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seen Dec 19 at 16:47

Dec
19
comment Primary key requirement in raw SQL complicates the query in Django
Got it now (I thought mv is a column, my bad). That way too using max() is unnecessary, just select value: the max is selected through sorting -- about the query plans: PostgreSQL's query optimisations can depend on a lot of things. If you can, post your whole query (formatted). But in general I'm agree with @ClodoaldoNeto 's comment on @catavaran 's answer stackoverflow.com/questions/27560912/…
Dec
19
comment java.sql.Connection createArrayOf() always returns null
Could you try with "int8"? "bigint" is just an alias of "int8" (but both should be used in this context).
Dec
19
comment Primary key requirement in raw SQL complicates the query in Django
order does not matter (it only makes your queries predictable); 1) & 3) shouldn't give you the same results generally, only in special cases: sqlfiddle.com/#!15/ceb1d/2 -- you can use ORDER BY value DESC LIMIT 1 too to find the max value, but in this case you don't need aggregation at all.
Dec
19
awarded  Civic Duty
Dec
19
comment Get errors by left join and generating time series
At ... FROM czces AS g (time) you are aliasing the table czces as g, not the sub-select. That's why g.time is bigint (because it's an alias of czces.id), and that's why you cannot use it in JOIN's USING condition. You could try with 1 more sub-select for the aggregated values.
Dec
19
comment Multilevel list natural sort with regexp
@Nick but i could do it with a single call ... (using g does not call regexp_matches multiple times)
Dec
19
comment Primary key requirement in raw SQL complicates the query in Django
GROUP BY <primary-key> (without any other tables joined) defeats the purpose of aggregated values (i.e. in your example max(value) will select max from only 1 value) -- SELECT max(value) FROM mytable GROUP BY id LIMIT 1 is not the same as SELECT max(value) FROM mytable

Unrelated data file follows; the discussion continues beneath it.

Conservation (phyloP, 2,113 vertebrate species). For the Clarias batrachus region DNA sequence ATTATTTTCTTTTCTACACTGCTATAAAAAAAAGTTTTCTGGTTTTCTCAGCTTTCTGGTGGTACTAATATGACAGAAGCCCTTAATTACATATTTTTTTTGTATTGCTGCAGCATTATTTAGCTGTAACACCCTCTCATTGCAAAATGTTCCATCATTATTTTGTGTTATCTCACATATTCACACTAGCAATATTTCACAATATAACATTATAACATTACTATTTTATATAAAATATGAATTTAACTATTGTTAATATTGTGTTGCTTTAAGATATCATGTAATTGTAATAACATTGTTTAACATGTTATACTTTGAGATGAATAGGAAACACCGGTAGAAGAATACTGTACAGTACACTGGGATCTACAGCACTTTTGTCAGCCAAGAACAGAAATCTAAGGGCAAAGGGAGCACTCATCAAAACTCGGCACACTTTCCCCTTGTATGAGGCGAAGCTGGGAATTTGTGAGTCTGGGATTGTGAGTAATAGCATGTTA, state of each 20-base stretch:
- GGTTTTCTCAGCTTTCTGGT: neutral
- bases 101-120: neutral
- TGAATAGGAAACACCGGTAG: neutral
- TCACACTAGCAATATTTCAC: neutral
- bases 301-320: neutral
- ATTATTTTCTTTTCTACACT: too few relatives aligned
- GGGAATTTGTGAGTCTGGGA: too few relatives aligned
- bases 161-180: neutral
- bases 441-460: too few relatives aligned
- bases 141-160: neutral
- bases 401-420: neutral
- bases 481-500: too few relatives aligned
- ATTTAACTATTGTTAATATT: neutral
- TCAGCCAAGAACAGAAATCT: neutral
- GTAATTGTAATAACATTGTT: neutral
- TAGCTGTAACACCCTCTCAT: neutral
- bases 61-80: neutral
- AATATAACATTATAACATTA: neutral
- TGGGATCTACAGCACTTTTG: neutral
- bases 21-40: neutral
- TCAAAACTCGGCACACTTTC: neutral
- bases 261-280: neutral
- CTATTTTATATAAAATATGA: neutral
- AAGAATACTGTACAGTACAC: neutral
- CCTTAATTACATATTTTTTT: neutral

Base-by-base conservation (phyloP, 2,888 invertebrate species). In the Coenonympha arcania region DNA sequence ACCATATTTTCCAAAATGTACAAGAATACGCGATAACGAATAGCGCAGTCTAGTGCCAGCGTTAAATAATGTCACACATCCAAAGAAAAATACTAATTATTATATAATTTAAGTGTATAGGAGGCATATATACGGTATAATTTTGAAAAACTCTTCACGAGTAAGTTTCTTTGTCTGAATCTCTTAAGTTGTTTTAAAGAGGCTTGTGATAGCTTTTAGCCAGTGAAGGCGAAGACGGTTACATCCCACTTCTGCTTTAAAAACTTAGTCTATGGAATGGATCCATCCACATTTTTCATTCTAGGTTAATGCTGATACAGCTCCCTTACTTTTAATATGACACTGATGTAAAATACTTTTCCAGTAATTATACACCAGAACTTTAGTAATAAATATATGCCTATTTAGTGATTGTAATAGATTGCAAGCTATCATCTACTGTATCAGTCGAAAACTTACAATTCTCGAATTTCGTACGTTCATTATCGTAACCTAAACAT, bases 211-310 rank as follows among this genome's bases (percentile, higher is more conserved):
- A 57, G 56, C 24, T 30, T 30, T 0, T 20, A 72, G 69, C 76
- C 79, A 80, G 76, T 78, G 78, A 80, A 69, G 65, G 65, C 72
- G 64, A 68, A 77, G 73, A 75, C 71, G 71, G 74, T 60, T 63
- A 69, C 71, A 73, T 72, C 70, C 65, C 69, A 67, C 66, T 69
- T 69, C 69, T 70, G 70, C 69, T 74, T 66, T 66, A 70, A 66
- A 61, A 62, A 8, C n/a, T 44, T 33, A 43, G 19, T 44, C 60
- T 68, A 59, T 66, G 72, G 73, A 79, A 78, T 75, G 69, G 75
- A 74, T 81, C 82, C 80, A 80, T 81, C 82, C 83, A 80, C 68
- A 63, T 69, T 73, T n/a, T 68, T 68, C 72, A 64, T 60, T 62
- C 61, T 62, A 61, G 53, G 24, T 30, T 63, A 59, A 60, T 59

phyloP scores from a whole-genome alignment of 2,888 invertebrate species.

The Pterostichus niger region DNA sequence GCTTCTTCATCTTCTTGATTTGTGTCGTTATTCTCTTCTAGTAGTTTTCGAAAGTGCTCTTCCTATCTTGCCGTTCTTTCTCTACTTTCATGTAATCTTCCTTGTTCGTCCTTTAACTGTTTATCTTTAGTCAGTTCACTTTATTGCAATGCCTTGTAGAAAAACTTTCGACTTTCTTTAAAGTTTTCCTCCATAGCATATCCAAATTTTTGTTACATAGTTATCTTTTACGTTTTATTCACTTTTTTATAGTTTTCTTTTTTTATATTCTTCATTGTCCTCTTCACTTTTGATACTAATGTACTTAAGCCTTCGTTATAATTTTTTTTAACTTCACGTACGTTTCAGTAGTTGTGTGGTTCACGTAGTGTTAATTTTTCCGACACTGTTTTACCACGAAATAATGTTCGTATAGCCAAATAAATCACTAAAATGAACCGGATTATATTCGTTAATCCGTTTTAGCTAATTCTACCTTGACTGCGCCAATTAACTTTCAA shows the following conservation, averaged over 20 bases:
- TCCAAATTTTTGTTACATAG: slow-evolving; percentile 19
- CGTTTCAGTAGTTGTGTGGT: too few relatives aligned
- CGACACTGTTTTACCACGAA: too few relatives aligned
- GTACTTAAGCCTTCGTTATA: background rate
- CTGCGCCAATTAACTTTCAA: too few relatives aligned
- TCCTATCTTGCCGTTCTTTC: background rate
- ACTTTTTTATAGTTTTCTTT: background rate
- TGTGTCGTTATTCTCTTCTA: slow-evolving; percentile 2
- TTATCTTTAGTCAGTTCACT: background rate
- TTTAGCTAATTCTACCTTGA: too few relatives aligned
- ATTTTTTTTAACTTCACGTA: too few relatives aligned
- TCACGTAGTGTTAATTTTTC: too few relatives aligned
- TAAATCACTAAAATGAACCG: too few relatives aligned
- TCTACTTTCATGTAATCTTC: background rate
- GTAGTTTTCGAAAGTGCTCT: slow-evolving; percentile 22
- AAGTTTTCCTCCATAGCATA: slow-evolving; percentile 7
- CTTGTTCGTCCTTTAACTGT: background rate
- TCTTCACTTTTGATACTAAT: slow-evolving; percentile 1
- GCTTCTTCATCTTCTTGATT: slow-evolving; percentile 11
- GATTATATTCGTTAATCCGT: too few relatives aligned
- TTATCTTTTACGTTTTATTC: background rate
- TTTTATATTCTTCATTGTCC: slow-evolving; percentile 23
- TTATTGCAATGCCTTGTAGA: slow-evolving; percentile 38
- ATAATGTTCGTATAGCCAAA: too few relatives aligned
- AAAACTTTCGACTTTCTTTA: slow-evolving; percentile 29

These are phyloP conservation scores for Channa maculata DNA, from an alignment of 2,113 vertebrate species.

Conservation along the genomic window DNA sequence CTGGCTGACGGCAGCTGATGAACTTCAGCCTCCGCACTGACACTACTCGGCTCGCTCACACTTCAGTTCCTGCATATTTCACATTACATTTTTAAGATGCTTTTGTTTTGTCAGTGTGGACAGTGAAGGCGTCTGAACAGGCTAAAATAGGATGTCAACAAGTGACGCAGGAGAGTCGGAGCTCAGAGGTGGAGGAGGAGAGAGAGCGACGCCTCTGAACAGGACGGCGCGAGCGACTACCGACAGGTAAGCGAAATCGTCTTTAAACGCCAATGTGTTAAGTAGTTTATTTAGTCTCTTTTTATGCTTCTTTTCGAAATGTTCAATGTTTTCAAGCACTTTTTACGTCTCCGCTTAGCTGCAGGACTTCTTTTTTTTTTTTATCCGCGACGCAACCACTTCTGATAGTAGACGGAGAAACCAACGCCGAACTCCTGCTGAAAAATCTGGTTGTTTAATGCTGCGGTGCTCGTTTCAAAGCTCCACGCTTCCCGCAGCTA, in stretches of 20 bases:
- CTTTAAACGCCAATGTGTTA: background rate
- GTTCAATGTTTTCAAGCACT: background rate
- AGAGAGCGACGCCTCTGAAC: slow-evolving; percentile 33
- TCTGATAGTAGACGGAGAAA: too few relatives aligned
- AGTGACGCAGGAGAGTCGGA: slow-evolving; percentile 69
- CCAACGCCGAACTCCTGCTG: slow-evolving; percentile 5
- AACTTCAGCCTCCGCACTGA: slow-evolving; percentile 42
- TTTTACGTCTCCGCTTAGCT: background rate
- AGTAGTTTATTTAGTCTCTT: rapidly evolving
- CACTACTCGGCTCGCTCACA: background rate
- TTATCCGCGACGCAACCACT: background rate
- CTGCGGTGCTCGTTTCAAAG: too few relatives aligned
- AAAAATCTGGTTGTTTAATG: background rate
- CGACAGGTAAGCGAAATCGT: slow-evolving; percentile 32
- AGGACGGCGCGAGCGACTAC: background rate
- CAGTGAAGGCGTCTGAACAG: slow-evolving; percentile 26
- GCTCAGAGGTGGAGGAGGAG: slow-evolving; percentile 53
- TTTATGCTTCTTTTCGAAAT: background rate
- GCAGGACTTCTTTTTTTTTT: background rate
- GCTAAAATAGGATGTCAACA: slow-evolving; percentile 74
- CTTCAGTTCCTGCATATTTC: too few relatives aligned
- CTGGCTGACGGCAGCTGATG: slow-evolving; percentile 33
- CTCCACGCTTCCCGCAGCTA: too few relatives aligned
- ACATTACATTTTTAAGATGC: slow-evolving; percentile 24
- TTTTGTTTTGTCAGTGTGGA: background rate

Dec
19
comment POSTGRESQL - unnested ARRAY values not behaving as expected
You did not trim anything with trim(both '' from ...): the proper escaping is trim(both '''' from ...) or trim(both E'\'' from ...) if you really have quotes in your values (this case, you cannot cast to it int[], which is the preferred otherwise). Note that array input syntax for proper text[] values is '{"234", "foo"}' -- element values are quoted with double quotes.
Dec
19
comment Multilevel list natural sort with regexp
@Nick yes, I read it. None of your approaches work in your question (as you stated), but these are working solutions. Also the using only one regexp_matches also in this answer (that is the first one). You couldn't do it without the g modifier.
Dec
18
answered updating a Point's location in postgresql
Dec
18
comment SQL range partitioning using arithmetical elements (addition) on usigned ints - will it optimise WHERE queries? (MySQL, PostgreSQL)
MySQL's PARTITION BY RANGE accepts expressions & PostgreSQL's partitioning technique is based on CHECK constratints, which also accepts any (row-wise) expressions, so you can do it. However it isn't clear to me, why want you do it at all (partitioning on sender + recipient)? This is an arithmetic expression on primary keys (technically on foreign keys, which are primary keys on the referenced table). Also, it will only help you, if you are querying against sender + recipient, but not when sender = ? OR recipient = ?
Dec
17
comment How to log a string in a postgres plv8 procedure?
How about split your message into strings, which have max 512 characters, and print them all in separate notices? parts = str.match(/.{1,512}/g)
Dec
17
answered Multilevel list natural sort with regexp
Dec
15
comment Postgres recursive query with row_to_json
@Macario in the SQLFiddle example, there are leaves at multiple level (f.ex. 1.3.7 vs 1.3.6.9) & all nodes are collected.
Dec
9
comment Calculate average from JSON column
You won't be able to do this. You have semantically invalid json: in a json object, every key must come up only once; this json is syntactically valid, but only the last pair (with key "speed") will be seen in results (after parsing).
Dec
8
revised Why is IS NOT NULL false when checking a row type?
added 145 characters in body
Dec
8
comment Why is IS NOT NULL false when checking a row type?
@Patrick not in this case, EXISTS(PERFORM ...) would not work, the results of the select are consumed by EXISTS. 2: I just wanted to highlight, why this is happening (i.e. This definition conforms to the SQL standard) -- mainly because there may be someone, who interested in this too (f.ex. myself: i haven't encountered this before, that's why i tested what i can).
Dec
8
answered Why is IS NOT NULL false when checking a row type?
Dec
5
answered Show the next half hour time point in Postgres function
Dec
4
revised Why the planner does not execute joins participating in WHERE clause first?
added 113 characters in body